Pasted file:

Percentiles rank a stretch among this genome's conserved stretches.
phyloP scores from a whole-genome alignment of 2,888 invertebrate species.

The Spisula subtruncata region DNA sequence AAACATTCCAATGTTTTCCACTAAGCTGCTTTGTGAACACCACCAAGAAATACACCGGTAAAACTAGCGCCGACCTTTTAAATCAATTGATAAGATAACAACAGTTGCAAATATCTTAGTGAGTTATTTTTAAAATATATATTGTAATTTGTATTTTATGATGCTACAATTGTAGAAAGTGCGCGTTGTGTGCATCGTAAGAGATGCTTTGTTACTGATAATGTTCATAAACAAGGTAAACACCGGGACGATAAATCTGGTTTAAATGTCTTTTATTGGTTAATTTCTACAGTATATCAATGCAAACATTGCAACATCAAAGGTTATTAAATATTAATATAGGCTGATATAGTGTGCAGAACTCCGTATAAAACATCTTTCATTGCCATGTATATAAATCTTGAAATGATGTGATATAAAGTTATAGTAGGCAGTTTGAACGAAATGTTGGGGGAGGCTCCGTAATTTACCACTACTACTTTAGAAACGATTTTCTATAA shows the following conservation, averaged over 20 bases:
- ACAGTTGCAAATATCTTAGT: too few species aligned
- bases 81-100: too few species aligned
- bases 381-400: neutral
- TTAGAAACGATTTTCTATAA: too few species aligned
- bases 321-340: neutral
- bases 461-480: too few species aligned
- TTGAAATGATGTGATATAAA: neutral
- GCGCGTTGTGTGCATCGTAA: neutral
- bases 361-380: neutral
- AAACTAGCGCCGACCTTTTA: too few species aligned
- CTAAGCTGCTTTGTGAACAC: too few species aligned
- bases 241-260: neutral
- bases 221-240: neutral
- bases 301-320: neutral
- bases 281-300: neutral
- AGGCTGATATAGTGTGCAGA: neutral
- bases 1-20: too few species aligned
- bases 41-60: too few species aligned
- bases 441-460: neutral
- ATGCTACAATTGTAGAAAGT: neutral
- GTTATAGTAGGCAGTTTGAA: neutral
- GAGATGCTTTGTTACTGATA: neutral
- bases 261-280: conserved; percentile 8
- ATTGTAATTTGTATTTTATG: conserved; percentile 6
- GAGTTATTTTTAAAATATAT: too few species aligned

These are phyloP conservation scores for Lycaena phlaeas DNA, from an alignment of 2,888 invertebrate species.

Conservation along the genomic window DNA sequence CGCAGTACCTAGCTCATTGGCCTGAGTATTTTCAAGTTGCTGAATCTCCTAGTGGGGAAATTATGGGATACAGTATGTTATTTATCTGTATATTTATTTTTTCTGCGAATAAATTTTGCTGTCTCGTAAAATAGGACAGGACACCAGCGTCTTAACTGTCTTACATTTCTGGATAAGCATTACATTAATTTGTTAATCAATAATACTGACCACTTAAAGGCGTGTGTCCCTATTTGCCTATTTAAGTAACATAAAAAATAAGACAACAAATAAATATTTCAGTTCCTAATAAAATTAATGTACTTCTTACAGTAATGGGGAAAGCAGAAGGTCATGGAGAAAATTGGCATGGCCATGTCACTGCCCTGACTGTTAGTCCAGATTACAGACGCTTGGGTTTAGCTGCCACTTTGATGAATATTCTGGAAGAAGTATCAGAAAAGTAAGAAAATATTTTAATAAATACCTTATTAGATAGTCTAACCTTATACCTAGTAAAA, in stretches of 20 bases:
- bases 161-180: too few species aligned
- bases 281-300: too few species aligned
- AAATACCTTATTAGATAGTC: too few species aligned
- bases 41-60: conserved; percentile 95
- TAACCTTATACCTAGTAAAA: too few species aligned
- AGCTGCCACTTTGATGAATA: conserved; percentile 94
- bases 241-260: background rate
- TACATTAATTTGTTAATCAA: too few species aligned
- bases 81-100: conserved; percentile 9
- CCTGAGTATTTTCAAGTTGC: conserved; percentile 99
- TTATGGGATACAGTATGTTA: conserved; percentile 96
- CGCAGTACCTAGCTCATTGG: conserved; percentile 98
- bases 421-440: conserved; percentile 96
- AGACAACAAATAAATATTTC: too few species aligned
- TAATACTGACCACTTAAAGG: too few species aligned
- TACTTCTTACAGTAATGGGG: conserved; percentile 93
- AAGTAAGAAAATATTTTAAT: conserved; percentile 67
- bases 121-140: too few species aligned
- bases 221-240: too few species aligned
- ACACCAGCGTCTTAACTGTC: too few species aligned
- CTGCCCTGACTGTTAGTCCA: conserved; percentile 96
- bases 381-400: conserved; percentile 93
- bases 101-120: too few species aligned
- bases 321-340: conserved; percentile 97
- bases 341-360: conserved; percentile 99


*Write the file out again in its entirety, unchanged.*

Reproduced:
Percentiles rank a stretch among this genome's conserved stretches.
phyloP scores from a whole-genome alignment of 2,888 invertebrate species.

The Spisula subtruncata region DNA sequence AAACATTCCAATGTTTTCCACTAAGCTGCTTTGTGAACACCACCAAGAAATACACCGGTAAAACTAGCGCCGACCTTTTAAATCAATTGATAAGATAACAACAGTTGCAAATATCTTAGTGAGTTATTTTTAAAATATATATTGTAATTTGTATTTTATGATGCTACAATTGTAGAAAGTGCGCGTTGTGTGCATCGTAAGAGATGCTTTGTTACTGATAATGTTCATAAACAAGGTAAACACCGGGACGATAAATCTGGTTTAAATGTCTTTTATTGGTTAATTTCTACAGTATATCAATGCAAACATTGCAACATCAAAGGTTATTAAATATTAATATAGGCTGATATAGTGTGCAGAACTCCGTATAAAACATCTTTCATTGCCATGTATATAAATCTTGAAATGATGTGATATAAAGTTATAGTAGGCAGTTTGAACGAAATGTTGGGGGAGGCTCCGTAATTTACCACTACTACTTTAGAAACGATTTTCTATAA shows the following conservation, averaged over 20 bases:
- ACAGTTGCAAATATCTTAGT: too few species aligned
- bases 81-100: too few species aligned
- bases 381-400: neutral
- TTAGAAACGATTTTCTATAA: too few species aligned
- bases 321-340: neutral
- bases 461-480: too few species aligned
- TTGAAATGATGTGATATAAA: neutral
- GCGCGTTGTGTGCATCGTAA: neutral
- bases 361-380: neutral
- AAACTAGCGCCGACCTTTTA: too few species aligned
- CTAAGCTGCTTTGTGAACAC: too few species aligned
- bases 241-260: neutral
- bases 221-240: neutral
- bases 301-320: neutral
- bases 281-300: neutral
- AGGCTGATATAGTGTGCAGA: neutral
- bases 1-20: too few species aligned
- bases 41-60: too few species aligned
- bases 441-460: neutral
- ATGCTACAATTGTAGAAAGT: neutral
- GTTATAGTAGGCAGTTTGAA: neutral
- GAGATGCTTTGTTACTGATA: neutral
- bases 261-280: conserved; percentile 8
- ATTGTAATTTGTATTTTATG: conserved; percentile 6
- GAGTTATTTTTAAAATATAT: too few species aligned

These are phyloP conservation scores for Lycaena phlaeas DNA, from an alignment of 2,888 invertebrate species.

Conservation along the genomic window DNA sequence CGCAGTACCTAGCTCATTGGCCTGAGTATTTTCAAGTTGCTGAATCTCCTAGTGGGGAAATTATGGGATACAGTATGTTATTTATCTGTATATTTATTTTTTCTGCGAATAAATTTTGCTGTCTCGTAAAATAGGACAGGACACCAGCGTCTTAACTGTCTTACATTTCTGGATAAGCATTACATTAATTTGTTAATCAATAATACTGACCACTTAAAGGCGTGTGTCCCTATTTGCCTATTTAAGTAACATAAAAAATAAGACAACAAATAAATATTTCAGTTCCTAATAAAATTAATGTACTTCTTACAGTAATGGGGAAAGCAGAAGGTCATGGAGAAAATTGGCATGGCCATGTCACTGCCCTGACTGTTAGTCCAGATTACAGACGCTTGGGTTTAGCTGCCACTTTGATGAATATTCTGGAAGAAGTATCAGAAAAGTAAGAAAATATTTTAATAAATACCTTATTAGATAGTCTAACCTTATACCTAGTAAAA, in stretches of 20 bases:
- bases 161-180: too few species aligned
- bases 281-300: too few species aligned
- AAATACCTTATTAGATAGTC: too few species aligned
- bases 41-60: conserved; percentile 95
- TAACCTTATACCTAGTAAAA: too few species aligned
- AGCTGCCACTTTGATGAATA: conserved; percentile 94
- bases 241-260: background rate
- TACATTAATTTGTTAATCAA: too few species aligned
- bases 81-100: conserved; percentile 9
- CCTGAGTATTTTCAAGTTGC: conserved; percentile 99
- TTATGGGATACAGTATGTTA: conserved; percentile 96
- CGCAGTACCTAGCTCATTGG: conserved; percentile 98
- bases 421-440: conserved; percentile 96
- AGACAACAAATAAATATTTC: too few species aligned
- TAATACTGACCACTTAAAGG: too few species aligned
- TACTTCTTACAGTAATGGGG: conserved; percentile 93
- AAGTAAGAAAATATTTTAAT: conserved; percentile 67
- bases 121-140: too few species aligned
- bases 221-240: too few species aligned
- ACACCAGCGTCTTAACTGTC: too few species aligned
- CTGCCCTGACTGTTAGTCCA: conserved; percentile 96
- bases 381-400: conserved; percentile 93
- bases 101-120: too few species aligned
- bases 321-340: conserved; percentile 97
- bases 341-360: conserved; percentile 99